“It’s going to take a major culture change for all of us,” Osgood said.
But schools must strike a balance. Parents may say the school isn’t protecting their children because their kid’s attacker wasn’t sent to jail or removed from school, she said.
Leaders also must not issue punishments that provide little chance for the student to reform. Staff need to work to address anger issues with the student who is bullying, Osgood said.
And calls to increase security come with their own problems.
“I don’t want schools to be a place where we’ve gobs and gobs of officers walking around,” Osgood said. “I’m trying to keep kids out of jail, so I don’t want to create a jail environment.”
Broward currently runs a school, the Pine Ridge Education Center, that aims to reform aggressive or illegal behaviors instead of sending them to jail.
Nine months after several kids beat Jayla Cofer to the ground at New Renaissance Middle, her double vision lingers.
Jayla had feared her attacker for weeks, according to a lawsuit her mother, Santrail Cofer, filed against the school district. Her attorney said the student began threatening Jayla and her friends over relationship rumors. The dispute erupted into a physical battle in a classroom between that student and the friend a week before the beating, said Cofer’s attorney, Aaron Davis of Miami-based Davis Goldman law firm.
The student was suspended, according to the suit. But two boys went to the Cofer home the following night and banged on her door. Cofer went to school the next day and reported the incident to Miramar police, saying she was afraid for her daughter, according to the police report.
School staff sent Jayla home and told her they would change her schedule so she could avoid her bully, Davis said.
The next Monday, she returned to school, met with a guidance counselor, attended a class and walked down a flight of stairs to lunch when she saw several students waiting for a fight, Davis said.
And there stood the girl who had attacked her friend the week before.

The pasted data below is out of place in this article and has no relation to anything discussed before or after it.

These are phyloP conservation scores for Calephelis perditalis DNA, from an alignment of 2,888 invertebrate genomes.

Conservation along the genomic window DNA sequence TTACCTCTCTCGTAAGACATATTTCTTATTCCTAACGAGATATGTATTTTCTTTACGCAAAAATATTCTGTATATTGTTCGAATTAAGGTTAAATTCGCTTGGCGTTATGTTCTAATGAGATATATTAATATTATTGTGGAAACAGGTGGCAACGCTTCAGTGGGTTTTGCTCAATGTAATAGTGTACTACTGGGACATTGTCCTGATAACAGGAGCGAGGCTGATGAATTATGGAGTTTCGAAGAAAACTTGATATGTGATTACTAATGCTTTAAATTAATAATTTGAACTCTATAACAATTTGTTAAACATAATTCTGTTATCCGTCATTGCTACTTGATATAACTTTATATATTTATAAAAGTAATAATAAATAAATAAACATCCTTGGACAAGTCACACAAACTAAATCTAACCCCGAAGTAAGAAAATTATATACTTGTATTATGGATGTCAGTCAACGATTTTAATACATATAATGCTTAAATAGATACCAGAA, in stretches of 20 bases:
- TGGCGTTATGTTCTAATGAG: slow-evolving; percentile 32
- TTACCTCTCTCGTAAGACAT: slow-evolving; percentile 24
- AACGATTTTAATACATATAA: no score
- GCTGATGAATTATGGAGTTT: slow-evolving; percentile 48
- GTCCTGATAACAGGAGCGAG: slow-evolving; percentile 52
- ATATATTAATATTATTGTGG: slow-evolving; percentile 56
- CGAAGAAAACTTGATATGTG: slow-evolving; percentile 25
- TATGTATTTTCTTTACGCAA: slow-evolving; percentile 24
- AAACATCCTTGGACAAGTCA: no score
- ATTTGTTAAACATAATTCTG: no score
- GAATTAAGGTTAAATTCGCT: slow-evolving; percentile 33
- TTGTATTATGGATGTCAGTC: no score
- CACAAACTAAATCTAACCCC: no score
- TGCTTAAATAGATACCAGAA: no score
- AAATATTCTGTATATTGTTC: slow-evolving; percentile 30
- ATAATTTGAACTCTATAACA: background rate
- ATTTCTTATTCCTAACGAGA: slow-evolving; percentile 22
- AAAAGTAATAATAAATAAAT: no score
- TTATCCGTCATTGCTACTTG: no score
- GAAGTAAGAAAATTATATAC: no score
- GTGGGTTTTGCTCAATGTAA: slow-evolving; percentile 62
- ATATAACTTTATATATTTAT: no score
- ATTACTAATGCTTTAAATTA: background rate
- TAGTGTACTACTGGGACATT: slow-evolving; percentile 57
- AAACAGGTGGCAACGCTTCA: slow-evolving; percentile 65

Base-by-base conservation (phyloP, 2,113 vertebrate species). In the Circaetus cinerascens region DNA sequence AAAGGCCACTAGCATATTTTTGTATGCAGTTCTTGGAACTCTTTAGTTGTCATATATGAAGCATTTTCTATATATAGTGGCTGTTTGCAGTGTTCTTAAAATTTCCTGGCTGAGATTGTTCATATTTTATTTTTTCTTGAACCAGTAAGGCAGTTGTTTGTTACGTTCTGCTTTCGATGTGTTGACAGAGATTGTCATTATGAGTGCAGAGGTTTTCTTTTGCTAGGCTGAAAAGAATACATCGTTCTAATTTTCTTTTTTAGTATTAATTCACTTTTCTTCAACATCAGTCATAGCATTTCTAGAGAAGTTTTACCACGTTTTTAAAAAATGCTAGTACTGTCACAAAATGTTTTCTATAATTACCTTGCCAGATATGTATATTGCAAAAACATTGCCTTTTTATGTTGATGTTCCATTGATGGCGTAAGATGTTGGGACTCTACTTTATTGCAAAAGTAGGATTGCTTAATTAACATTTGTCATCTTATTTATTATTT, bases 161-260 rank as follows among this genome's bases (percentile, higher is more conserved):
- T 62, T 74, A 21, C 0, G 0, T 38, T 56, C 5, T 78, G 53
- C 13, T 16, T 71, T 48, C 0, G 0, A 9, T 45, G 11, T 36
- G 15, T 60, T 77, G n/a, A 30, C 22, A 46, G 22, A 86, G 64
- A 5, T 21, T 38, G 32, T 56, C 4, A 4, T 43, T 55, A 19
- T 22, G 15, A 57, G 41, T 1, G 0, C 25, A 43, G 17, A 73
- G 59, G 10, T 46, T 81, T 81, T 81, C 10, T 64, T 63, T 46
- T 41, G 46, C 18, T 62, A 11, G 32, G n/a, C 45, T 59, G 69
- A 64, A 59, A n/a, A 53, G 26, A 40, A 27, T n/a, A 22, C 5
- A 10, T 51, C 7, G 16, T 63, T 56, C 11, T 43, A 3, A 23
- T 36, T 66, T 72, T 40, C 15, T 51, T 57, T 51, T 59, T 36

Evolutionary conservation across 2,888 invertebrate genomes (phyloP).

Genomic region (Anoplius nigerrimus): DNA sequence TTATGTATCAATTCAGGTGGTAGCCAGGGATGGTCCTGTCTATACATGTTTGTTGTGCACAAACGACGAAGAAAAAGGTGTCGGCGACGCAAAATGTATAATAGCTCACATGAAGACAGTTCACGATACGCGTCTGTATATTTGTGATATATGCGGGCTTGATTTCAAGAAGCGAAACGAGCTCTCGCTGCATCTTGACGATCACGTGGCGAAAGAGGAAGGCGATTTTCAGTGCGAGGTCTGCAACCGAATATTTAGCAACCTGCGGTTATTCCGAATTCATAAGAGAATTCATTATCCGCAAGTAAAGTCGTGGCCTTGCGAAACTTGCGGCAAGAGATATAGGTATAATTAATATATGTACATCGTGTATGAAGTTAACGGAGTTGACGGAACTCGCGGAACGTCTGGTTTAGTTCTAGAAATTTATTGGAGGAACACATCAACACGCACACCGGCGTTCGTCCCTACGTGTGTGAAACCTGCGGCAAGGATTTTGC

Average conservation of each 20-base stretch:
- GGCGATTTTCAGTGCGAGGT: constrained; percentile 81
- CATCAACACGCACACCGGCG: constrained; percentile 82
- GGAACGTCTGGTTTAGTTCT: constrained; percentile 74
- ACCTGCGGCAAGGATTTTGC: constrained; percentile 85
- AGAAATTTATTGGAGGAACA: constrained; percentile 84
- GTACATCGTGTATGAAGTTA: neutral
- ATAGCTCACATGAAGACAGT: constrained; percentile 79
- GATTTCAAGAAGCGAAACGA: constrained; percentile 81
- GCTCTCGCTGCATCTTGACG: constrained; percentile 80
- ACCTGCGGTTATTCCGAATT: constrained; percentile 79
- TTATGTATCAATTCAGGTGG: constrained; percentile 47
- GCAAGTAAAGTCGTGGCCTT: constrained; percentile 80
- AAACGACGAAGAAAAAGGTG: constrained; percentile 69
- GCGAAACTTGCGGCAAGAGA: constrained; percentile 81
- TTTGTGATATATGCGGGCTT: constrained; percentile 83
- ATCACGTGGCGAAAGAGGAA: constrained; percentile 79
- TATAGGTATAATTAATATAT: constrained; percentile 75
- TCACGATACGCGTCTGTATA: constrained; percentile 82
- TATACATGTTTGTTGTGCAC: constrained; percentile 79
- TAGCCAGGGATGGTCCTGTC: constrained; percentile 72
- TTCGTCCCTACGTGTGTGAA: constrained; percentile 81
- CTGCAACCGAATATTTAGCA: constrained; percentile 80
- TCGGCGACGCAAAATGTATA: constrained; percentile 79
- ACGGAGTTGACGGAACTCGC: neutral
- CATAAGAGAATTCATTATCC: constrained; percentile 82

Jayla landed in the emergency room with a deep wound on her face, her legs bruised, skin torn and vision trouble, Davis said.
The school resource officer and a school security specialist broke up the fight, but there were no arrests. The school handled the event through its Pine Ridge Education Center program, said Tania Rues, police spokeswoman.
The district will not answer specific questions, citing pending litigation. Nor would the district comment on whether staff typically alters a victim’s schedule to avoid bullies.
Schools commonly suggest that the victim change his or her schedule or habits to avoid the student harassing them, said Levine, of the Stop Bullying Now Foundation
“They may have lunch at the same time. They may be on the same bus, they may be in the same locker room. They may be walking to school in the same neighborhood. So what is that really accomplishing?” he said. “It’s just surface work so they can have an excuse to say, ‘Well, we tried.'”
Experts at the Melissa Institute, a violence prevention and treatment education and research organization, said schools can address bullying by paying equal attention to character development and emotional intelligence as they do to testing and evaluation.
Students who bully tend to have good leadership skills, since they’re so effective at influencing other kids’ self-esteem. To truly resolve bullying, schools can counsel these students to use their power to help others, said Heather Winters, director of the Melissa Institute.
Levine said schools can start by forcing students who bully to complete community service rather than suspend them.
Broward School Board Chair Abby Freedman said she will direct staff to determine whether each school has enough guidance counselors to effectively tackle bullying.
“You can write all the policies in the world, but you have to start communicating to find out what’s really wrong,” Freedman said.
Kim Johnson fears her daughter could land in another situation like these.
She recently pleaded with the school board to investigate bullying of Kaila after she said she filed several complaints with Nova High School and has received no relief.
At the beginning of this year, for example, some girls saw Kaila leaving the school parking lot, ran to their car and sped up to pass her. They hit her car in the process, Johnson said.
A traffic report documents the incident.
And three weeks ago, Kaila’s boyfriend overheard the girls saying they were going to do something to her before winter break, she said.
So Kaila goes to school early to avoid running into them. And she leaves school late.
“You always have your guard up,” Kaila said. “There’s always that feeling of being on edge.”
The district is investigating Kaila’s case.
“It makes you not want go to go to school to be honest,” Kaila said. “Just go to get the motions done instead of actually enjoying school.”